6.Install a support board.
Unlike tiling a floor, when tiling a wall, gravity is not working in your favor. In order to prevent your tiles from sliding down the wall, you’ll need to install a temporary board for support. This is just a small strip of wood that goes along your wall horizontally at the center. When you’ve finished the top half of the wall, you’ll remove the support strip and finish the bottom half.
7.Apply your adhesive to the wall.
If necessary, mix your tile adhesive prior to use. Otherwise, scoop out a bit of the adhesive onto a notched trowel. Spread the adhesive in a thin layer (the smaller the tiles, the thinner the layer) over the starting section on your wall. Hold the trowel at about a 45-degree angle from the wall, applying consistent pressure as you spread. This will create the necessary ridges in the adhesive to allow for the tile to stick to the wall.
8.Apply your first tile.
Carefully line up your tile with the location on the wall it will go, and press it into the adhesive. Wiggle it back and forth a little bit to help create suction, so that it does not slide or move from its position.
9. Continue adding tiles.
Work your way along the wall, following your pre-set pattern, and add adhesive and tiles to fill up space. Any adhesive that oozes out between the tiles should be wiped off with a damp rag as soon as possible. Use small spacers between each tile to guarantee even spacing over the entire wall.
- Some tiles have built in spacers; make sure you know whether or not yours do before you start tiling.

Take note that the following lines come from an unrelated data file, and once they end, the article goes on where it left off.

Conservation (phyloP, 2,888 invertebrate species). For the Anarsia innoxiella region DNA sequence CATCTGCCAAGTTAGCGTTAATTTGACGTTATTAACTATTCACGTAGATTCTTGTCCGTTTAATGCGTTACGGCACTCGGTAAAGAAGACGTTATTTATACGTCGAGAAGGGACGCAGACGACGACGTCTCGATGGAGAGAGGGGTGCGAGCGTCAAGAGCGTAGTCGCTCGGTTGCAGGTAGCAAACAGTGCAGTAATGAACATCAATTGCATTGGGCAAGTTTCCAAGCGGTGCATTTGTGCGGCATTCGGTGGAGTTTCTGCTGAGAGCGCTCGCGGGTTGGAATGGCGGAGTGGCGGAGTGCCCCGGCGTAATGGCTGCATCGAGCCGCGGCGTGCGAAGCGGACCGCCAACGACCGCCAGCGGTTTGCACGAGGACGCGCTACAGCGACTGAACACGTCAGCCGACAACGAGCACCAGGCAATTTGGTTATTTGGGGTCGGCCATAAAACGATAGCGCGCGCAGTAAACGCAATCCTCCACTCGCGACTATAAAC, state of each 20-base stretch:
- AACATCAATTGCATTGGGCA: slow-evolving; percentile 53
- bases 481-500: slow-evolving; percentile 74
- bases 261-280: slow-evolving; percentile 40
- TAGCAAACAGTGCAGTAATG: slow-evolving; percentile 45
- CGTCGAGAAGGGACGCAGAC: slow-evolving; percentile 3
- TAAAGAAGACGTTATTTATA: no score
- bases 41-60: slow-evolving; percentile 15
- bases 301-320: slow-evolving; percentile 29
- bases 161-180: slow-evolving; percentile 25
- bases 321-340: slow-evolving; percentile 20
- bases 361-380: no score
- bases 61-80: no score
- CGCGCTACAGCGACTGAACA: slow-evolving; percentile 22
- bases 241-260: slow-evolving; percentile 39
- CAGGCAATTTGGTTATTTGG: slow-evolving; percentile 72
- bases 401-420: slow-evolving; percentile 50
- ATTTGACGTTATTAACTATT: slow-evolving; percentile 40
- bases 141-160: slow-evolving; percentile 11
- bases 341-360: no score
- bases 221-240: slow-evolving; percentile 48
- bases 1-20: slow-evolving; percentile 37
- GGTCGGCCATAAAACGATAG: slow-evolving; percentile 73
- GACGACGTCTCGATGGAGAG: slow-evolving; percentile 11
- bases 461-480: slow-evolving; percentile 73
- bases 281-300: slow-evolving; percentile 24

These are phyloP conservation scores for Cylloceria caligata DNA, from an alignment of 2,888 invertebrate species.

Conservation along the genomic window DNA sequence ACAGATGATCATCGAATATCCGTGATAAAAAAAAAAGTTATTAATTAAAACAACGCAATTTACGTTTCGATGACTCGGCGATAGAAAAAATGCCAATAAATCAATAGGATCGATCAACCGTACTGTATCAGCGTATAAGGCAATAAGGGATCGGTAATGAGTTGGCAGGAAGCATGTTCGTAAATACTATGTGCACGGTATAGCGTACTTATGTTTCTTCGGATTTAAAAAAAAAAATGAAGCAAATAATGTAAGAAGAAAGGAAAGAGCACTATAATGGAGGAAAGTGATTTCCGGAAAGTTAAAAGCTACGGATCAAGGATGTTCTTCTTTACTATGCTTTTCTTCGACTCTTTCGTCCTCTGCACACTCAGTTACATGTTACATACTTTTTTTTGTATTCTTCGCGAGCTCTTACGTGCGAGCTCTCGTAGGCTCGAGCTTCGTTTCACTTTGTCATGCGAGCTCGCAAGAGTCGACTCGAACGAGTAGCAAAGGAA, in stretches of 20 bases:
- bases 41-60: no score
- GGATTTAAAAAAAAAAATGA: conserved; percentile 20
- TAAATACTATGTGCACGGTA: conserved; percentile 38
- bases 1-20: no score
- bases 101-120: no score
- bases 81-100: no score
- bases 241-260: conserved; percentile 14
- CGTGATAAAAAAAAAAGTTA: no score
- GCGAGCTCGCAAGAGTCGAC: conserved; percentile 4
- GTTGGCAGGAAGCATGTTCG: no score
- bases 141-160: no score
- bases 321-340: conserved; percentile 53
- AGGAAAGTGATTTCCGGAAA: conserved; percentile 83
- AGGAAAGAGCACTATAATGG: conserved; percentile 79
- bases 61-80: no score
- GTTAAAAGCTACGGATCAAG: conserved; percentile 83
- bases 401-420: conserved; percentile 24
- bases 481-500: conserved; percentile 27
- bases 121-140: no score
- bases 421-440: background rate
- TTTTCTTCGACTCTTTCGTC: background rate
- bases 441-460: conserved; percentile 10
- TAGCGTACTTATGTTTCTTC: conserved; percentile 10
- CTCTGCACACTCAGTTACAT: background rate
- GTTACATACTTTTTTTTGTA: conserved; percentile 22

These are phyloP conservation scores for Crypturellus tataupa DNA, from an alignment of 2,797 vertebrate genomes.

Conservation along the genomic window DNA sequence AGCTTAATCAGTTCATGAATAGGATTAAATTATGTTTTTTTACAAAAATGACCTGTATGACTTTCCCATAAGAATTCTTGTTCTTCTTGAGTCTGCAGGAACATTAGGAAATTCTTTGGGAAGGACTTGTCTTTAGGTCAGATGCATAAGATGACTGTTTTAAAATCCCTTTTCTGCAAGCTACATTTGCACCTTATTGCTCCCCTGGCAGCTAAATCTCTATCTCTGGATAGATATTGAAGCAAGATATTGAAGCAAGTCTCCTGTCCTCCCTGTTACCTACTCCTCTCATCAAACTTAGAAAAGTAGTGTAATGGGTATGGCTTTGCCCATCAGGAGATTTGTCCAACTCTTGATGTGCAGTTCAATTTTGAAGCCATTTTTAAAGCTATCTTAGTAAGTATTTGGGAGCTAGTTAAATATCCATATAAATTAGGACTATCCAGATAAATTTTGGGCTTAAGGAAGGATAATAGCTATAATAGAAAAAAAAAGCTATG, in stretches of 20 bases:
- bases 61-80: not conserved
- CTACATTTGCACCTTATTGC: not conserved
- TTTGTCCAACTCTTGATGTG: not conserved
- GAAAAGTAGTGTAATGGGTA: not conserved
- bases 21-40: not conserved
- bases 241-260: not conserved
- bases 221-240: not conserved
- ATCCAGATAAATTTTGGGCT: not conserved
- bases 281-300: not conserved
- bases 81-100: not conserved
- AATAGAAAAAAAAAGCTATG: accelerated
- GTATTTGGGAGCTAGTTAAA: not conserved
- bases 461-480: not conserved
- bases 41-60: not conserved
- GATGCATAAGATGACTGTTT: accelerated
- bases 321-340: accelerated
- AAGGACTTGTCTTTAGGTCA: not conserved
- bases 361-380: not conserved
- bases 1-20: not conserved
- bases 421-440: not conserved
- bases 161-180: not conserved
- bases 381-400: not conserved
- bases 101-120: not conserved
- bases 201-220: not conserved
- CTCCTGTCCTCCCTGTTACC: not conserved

- When you’ve finished the top half of the wall, remove your support board and move onto the bottom half.
10.Finish tiling around the edges.
Using the tile that you have cut to fit, carefully work around the edge of the room, applying the tile in the remaining spaces. If you are working in a bathroom or kitchen area, you will need to add waterproof caulking around the seams on the wall.
11.Apply your grout.
Grout is the finishing touch to a tile project; it fills in the space between each tile, protecting and securing them onto the wall. Choose a grout that matches your tile and color scheme, and mix it according to the package directions (if necessary). Use a grout float to spread it over the entire surface of the wall. The grout will cover up the color of the tiles, but don’t worry; you’ll wipe this away later. Wait 30 minutes for it to set.
12. Clean off your tiles.
Use a large sponge soaked in water to carefully wipe down the surface of the tile. Don’t worry about scrubbing all the grout off yet, simply wipe down all the excess. Wait about an hour after this for the grout to continue setting, and then clean off the rest of the grout covering the tiles.
13.Apply a sealer.
You don’t have to apply a sealer to your tile if you don’t want the added step, but it is particularly helpful in a room that has high levels of moisture. Follow the directions with the sealer to apply it correctly to the tile wall. Allow for it to dry completely before putting the room back together and into use.